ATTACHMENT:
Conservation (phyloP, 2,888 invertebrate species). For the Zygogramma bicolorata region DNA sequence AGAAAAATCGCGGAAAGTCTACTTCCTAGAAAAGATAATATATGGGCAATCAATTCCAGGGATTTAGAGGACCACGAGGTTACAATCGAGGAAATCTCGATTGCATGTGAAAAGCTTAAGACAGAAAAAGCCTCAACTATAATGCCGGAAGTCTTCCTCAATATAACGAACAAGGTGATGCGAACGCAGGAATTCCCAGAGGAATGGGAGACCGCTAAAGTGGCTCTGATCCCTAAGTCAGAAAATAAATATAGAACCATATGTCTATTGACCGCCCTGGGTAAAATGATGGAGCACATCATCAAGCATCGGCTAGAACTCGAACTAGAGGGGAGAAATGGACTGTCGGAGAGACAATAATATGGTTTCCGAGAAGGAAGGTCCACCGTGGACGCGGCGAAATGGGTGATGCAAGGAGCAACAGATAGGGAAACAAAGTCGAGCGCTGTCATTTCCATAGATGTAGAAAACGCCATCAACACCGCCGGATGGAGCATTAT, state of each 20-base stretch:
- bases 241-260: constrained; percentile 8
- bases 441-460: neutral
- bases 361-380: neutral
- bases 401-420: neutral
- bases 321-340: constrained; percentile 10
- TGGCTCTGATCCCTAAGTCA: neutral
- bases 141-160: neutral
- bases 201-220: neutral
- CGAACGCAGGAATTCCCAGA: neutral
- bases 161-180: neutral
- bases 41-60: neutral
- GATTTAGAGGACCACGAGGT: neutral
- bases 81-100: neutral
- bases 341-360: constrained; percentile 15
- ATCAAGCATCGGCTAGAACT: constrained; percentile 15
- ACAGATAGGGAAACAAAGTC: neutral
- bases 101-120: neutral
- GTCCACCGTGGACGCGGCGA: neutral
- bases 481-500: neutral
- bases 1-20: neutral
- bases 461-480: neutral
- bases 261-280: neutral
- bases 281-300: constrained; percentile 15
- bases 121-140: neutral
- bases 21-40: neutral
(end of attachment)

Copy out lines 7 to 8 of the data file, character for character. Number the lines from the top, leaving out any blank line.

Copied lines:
- TGGCTCTGATCCCTAAGTCA: neutral
- bases 141-160: neutral